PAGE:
Ben Jones is the global director of Creative Works at Google, where he works with brands and creative teams all over the world to make the most of their digital campaigns. Creative Works is a newly formed team with the mission of helping brands drive better business results with more effective creative.

No matter what tools or technology you have at your disposal, good creative is the last unfair advantage of ads that work. It’s only natural that marketing and creative teams develop their own “rules” about what makes for effective creative on YouTube ads. We often find that those rules could benefit from a reframe. The truth is, successful brands on YouTube use creative strategies and mindsets that bust assumptions. Here are a few misperceptions we've encountered and some suggestions for how you might reframe them into best practices for YouTube ad creative.

5 misperceptions about YouTube ads: Success on YouTube is a guessing game. Good YouTube ads have a certain look. Lower-funnel ads aren’t as creative as upper-funnel ads. Experimenting with campaigns is too much effort. TV spots work on any platform.

Assumption 1. Finding success on YouTube is a total guessing game.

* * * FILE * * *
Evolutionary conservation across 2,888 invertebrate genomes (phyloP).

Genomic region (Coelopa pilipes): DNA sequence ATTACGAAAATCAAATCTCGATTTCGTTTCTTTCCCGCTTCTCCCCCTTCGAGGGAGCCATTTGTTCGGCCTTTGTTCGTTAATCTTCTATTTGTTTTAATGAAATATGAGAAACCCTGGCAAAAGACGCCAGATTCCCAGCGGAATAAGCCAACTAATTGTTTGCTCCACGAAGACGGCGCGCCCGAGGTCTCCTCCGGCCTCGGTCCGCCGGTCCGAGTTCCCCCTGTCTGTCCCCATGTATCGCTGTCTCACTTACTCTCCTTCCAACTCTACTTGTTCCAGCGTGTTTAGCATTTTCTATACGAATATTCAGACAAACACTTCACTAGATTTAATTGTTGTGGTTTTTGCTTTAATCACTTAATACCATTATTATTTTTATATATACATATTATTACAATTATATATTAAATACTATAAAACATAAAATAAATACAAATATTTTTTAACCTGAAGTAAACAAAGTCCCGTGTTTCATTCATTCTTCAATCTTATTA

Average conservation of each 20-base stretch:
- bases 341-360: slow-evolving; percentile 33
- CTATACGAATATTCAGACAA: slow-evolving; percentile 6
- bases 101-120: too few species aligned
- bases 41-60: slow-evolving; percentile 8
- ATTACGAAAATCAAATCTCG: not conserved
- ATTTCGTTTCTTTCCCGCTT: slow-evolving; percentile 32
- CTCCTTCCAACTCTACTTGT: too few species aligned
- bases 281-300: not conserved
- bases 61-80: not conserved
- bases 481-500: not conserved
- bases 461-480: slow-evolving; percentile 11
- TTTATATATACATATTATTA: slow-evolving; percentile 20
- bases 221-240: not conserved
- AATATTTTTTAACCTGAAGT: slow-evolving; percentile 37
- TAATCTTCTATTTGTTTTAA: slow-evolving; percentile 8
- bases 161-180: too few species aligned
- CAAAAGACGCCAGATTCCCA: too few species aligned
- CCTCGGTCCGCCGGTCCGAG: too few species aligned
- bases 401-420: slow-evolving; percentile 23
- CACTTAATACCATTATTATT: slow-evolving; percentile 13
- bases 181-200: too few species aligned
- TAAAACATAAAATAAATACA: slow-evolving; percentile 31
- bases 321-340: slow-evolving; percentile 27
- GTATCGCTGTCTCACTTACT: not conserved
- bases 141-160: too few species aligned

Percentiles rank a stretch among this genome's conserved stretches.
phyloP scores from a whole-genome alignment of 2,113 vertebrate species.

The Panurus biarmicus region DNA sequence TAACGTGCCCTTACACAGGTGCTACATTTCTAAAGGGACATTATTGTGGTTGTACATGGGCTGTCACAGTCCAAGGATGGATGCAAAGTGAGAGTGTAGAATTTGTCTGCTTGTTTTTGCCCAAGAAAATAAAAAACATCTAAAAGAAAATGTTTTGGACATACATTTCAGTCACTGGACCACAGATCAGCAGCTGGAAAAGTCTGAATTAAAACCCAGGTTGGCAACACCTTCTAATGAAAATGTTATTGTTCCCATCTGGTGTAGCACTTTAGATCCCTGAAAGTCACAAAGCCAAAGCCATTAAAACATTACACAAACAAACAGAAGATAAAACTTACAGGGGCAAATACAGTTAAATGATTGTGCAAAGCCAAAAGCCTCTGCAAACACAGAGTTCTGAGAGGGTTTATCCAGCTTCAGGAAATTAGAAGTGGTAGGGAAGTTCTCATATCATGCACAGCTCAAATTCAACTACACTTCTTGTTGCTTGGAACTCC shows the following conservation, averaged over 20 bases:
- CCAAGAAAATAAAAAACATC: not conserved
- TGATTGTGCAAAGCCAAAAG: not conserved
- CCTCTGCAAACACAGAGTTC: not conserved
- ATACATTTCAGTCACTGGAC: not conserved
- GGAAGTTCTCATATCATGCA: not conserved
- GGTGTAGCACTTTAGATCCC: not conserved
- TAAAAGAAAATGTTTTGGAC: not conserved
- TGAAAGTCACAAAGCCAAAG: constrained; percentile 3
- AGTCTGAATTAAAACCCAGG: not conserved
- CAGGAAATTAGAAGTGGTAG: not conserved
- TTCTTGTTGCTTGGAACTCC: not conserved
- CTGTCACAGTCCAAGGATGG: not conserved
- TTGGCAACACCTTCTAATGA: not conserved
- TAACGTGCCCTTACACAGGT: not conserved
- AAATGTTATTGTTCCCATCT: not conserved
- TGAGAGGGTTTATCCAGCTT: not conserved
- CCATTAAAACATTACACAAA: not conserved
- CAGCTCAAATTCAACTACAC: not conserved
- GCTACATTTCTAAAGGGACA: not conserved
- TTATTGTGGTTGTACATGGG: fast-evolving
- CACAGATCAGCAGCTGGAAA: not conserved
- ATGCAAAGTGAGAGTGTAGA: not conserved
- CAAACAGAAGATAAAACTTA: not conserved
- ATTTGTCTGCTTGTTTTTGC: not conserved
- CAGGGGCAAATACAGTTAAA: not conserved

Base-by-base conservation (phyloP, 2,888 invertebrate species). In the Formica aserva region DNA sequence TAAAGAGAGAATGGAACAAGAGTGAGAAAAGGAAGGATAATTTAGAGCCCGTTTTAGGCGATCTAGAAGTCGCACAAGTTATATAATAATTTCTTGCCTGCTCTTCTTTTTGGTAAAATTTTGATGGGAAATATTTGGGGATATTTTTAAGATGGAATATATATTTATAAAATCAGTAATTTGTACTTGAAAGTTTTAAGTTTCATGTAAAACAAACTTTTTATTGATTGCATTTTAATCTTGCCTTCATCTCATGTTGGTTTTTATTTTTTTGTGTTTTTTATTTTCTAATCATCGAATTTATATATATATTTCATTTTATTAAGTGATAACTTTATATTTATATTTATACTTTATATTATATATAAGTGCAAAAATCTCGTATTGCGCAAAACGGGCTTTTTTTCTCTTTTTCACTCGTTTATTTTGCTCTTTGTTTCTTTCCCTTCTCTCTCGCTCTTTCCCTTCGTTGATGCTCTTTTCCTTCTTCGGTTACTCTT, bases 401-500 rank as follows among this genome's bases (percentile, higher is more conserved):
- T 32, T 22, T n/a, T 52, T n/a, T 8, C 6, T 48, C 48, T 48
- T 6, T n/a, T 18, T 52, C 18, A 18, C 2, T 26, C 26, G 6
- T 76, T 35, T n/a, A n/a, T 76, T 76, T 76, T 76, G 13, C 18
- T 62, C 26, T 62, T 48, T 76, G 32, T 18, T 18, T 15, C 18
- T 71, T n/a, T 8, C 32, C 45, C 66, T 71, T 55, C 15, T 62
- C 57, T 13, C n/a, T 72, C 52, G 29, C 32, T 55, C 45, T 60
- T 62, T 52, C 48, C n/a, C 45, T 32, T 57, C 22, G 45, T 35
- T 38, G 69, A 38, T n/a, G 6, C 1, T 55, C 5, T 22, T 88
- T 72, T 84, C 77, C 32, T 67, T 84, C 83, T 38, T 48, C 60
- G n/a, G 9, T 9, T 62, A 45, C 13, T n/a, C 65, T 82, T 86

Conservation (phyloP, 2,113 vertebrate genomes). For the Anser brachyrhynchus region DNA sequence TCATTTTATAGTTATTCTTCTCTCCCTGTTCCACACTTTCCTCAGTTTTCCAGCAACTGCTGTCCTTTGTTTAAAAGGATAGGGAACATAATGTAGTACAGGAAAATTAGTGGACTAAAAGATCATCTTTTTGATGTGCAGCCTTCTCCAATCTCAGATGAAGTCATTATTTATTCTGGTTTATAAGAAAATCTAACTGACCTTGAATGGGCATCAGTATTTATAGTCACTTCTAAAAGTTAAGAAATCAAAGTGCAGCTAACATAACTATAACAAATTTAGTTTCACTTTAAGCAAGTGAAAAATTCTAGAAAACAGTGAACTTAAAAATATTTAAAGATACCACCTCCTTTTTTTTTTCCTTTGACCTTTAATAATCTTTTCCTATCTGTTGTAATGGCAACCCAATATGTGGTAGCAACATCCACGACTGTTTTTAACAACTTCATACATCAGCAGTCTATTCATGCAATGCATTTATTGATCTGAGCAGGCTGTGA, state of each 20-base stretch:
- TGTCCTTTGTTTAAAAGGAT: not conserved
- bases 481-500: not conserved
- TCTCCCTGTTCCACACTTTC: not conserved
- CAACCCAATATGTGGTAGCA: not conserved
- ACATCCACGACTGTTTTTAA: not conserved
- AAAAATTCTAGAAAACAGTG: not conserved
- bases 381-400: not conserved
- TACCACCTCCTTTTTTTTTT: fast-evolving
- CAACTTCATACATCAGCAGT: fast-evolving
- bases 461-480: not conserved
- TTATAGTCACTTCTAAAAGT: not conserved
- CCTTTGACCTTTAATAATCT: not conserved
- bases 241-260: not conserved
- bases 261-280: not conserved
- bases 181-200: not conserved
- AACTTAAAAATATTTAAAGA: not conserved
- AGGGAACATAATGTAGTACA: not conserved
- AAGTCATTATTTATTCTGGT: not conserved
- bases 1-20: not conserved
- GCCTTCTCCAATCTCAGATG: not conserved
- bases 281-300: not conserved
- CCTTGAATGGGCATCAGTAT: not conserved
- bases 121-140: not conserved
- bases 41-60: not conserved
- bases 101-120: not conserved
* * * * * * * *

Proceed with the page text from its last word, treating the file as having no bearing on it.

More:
The reframe: A few foundational principles can help you take smarter, more informed creative risks.

You should absolutely take risks on YouTube. But that doesn’t mean shooting in the dark to find what works. There are some basic principles to making effective YouTube ads, and these principles can inform which risks are worth taking. The ABCDs of effective creative on YouTube are based on years of research on tens of thousands of ads from all over the world to uncover which specific creative elements contribute to the biggest impact on YouTube.

Red block letters with black outline represent the ABCDs of effective creative on YouTube. A: Attract. B: Brand. C: Connect. D: Direct.
  • Attract: Draw attention from the beginning.
  • Brand: Integrate your brand naturally.
  • Connect: Connect with emotion and storytelling.
  • Direct: Clearly state a call to action.

Ads that follow the ABCDs as a guide have been shown to yield 30% lift in short-term sales likelihood and 17% lift in long-term brand contribution.1 There’s still plenty of room to build creatively on those foundations, but keeping them in mind will better equip you to take those risks and make more effective creative choices.

Assumption 2. Good YouTube ads have a certain look and style.

The reframe: There are all kinds of effective YouTube ads, and many don’t even necessarily look or feel like ads.

While there are certainly creative principles you can start with, that doesn’t mean there’s a one-size-fits-all approach to execution. Looking at the wide spectrum of effective YouTube ads across marketing objectives around the world, we’ve found that focusing on what your ad says and how it makes people feel is more important than the way your ad looks.